The Threat Of Jihadi Terrorism Continues – Analysis


Public satisfaction over the execution of Ajmal Kasab, the Pakistani terrorist belonging to the Lashkar-e-Toiba (LET), in a Pune jail on the morning of November 21,2012, should not make us forget that no action has been taken so far by the State of Pakistan against the master-minds of the 26/11 terrorist strikes in Mumbai.

Seven of them have supposedly been arrested and are being tried before a special court in Rawalpindi, but their trial is being frequently adjourned. No action has been taken by the Pakistani State against the LET, the terrorist organisation associated with the Inter-Services Intelligence (ISI) of Pakistan, which planned and carried out the terrorist strikes.


Hafiz Mohammad Sayeed, the Amir of the LET and its political wing called the Jamaat-ud-Dawa, who was the principal conspirator of the terrorist strikes in Mumbai, is still a free man and his anti-India terrorist infrastructure remains unimpaired. The officers of the ISI, who played a role in helping the LET in the planning and execution of the terrorist strikes, have escaped any consequences of their involvement.

The execution of Kasab has brought to a closure the involvement of one individual in the terrorist strikes. There is no closure as yet relating to the entire conspiracy and the State and the non-State actors and their organisations involved in it. Unless they are brought to final justice, the Government cannot claim success in its efforts to ensure that the law takes its course in the conspiracy.

We were a soft State before 26/11 and we continue to be a soft State after 26/11 and the execution of Kasab. The failure of the Indian public and voters to exercise adequate pressure on our Government to act effectively against the sponsorship of terrorism by Pakistan against our citizens in our territory is responsible for the continuing softness of our State in dealing with Pakistani sponsorship of terrorism.

Now that Kasab has been executed, efforts will be made to draw electoral mileage out of it during the next election by projecting it as an indicator of the Government’s determination to deal with Pakistan-sponsored terrorism. The voters should not let themselves be misled by the Government claims and insist on more substantial results.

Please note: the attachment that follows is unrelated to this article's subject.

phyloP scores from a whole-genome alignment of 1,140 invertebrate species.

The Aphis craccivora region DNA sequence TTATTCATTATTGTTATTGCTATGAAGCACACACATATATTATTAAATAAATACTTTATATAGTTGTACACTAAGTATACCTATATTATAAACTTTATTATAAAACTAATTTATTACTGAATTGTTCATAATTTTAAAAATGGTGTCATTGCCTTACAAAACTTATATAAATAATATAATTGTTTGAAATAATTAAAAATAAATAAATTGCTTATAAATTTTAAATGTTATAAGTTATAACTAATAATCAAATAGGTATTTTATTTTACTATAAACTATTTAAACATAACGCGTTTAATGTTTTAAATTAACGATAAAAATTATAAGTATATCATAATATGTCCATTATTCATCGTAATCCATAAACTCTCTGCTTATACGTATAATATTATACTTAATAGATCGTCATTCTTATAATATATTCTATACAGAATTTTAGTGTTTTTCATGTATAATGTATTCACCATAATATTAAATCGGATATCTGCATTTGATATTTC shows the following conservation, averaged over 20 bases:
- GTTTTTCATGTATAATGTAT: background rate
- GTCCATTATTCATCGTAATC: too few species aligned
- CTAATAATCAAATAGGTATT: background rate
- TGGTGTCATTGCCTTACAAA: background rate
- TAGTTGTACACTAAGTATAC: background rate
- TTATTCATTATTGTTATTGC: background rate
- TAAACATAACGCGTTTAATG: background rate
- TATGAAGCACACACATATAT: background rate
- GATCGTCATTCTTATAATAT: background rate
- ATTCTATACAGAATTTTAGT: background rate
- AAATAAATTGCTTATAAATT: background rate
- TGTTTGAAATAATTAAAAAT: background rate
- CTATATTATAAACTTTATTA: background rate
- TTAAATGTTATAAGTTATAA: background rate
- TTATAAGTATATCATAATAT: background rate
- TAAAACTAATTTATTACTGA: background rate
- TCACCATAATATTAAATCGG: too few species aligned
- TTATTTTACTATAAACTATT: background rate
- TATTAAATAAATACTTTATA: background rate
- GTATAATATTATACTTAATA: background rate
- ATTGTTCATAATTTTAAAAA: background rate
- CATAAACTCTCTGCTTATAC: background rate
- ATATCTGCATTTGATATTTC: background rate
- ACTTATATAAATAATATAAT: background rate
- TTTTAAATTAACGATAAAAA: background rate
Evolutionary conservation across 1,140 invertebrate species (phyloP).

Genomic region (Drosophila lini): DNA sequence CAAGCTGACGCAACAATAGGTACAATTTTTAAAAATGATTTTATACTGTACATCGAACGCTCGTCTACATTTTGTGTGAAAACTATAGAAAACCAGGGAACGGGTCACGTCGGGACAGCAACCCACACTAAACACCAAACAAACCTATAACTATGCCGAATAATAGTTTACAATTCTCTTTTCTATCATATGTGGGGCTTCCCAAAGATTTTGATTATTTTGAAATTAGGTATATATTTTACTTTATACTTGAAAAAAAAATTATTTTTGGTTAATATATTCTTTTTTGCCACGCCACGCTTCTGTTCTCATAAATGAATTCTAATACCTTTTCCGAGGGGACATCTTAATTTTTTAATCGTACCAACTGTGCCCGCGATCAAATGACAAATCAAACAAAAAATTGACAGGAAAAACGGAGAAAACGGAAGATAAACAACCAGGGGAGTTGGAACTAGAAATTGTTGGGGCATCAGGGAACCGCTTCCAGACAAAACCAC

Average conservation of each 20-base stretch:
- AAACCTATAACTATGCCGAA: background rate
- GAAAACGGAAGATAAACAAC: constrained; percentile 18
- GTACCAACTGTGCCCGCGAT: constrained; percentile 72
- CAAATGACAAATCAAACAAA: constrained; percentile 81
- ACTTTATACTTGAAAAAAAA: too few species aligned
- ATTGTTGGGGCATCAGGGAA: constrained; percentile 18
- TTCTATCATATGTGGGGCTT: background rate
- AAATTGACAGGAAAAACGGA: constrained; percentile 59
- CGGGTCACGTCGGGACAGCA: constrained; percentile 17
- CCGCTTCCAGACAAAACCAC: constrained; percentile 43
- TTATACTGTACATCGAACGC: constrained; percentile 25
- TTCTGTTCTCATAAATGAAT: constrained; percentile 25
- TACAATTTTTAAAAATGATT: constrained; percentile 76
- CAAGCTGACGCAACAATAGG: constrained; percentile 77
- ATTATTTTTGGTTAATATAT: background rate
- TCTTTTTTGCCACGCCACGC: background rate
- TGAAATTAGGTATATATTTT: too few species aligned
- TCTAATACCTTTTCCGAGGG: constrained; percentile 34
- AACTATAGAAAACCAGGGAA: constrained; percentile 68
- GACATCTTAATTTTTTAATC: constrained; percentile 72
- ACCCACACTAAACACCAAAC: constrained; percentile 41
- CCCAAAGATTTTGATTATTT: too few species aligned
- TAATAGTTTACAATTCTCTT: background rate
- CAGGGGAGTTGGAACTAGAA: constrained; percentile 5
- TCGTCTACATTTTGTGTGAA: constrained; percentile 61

Kasab is no more, but the jihadi terrorist threat posed by the State of Pakistan and its non-State creations remain as serious as before. We need a comprehensive counter-terrorism strategy to deal this. We do not see any signs of it so far. It must be made clear to our Government that it will be held accountable for its sins of commission and omission if it does not take its actions to their logical conclusion against the Pakistani perpetrators operating from Pakistani territory.

We should not be under any illusion that the execution of Kasab would have any deterrent effect on the jihadi terrorists operating from Pakistani territory and their State sponsors. Deaths will not deter them from carrying on their irrational jihad. Only the neutralisation of their ground capability once and for all will bring us respite. How to neutralise their capability and infrastructure is a question that should engage our continuous attention.

There will be attempts to avenge the execution of Kasab. We should be prepared for retaliatory strikes in India, including Jammu & Kashmir, Pakistan, Afghanistan and other foreign countries. Our ability to prevent retaliatory attacks would depend on the capabilities of our intelligence and physical security agencies.

Much has been done to strengthen their capabilities and reflexes after 26/11. There will be a need for a review of these capabilities in the wake of the execution of Kasab in order to identify continuing deficiencies and take action to fill them.

Terrorist strikes in Pune, Mumbai and Delhi after 26/11 and their unsatisfactory investigation have underlined the deficiencies. We still have undetected sleeper cells in these places and elsewhere constituted by the Indian Mujahideen. Since we have not been able to arrest and interrogate all of them, we do not have a clear idea of the continuing Pakistani involvement with the remnants of the IM. These remnants are likely to play an active role in retaliatory action sought to be mounted by the LET with the complicity of the IM.

If the National Counter Terrorism Centre (NCTC) had been set up in time and had it started functioning as it was supposed to, we might have been in a better position to detect and neutralise preparations for retaliatory action. The exercise to set up the NCTC has come to a halt due to political mishandling. This exercise needs to be resumed and completed vigorously.

(Written at the request of the Editor, Economic Times)

B. Raman

B. Raman (August 14, 1936 – June 16, 2013) was Additional Secretary (retd), Cabinet Secretariat, Govt. of India, New Delhi, and Director, Institute For Topical Studies, Chennai and Associate, Chennai Centre For China Studies.

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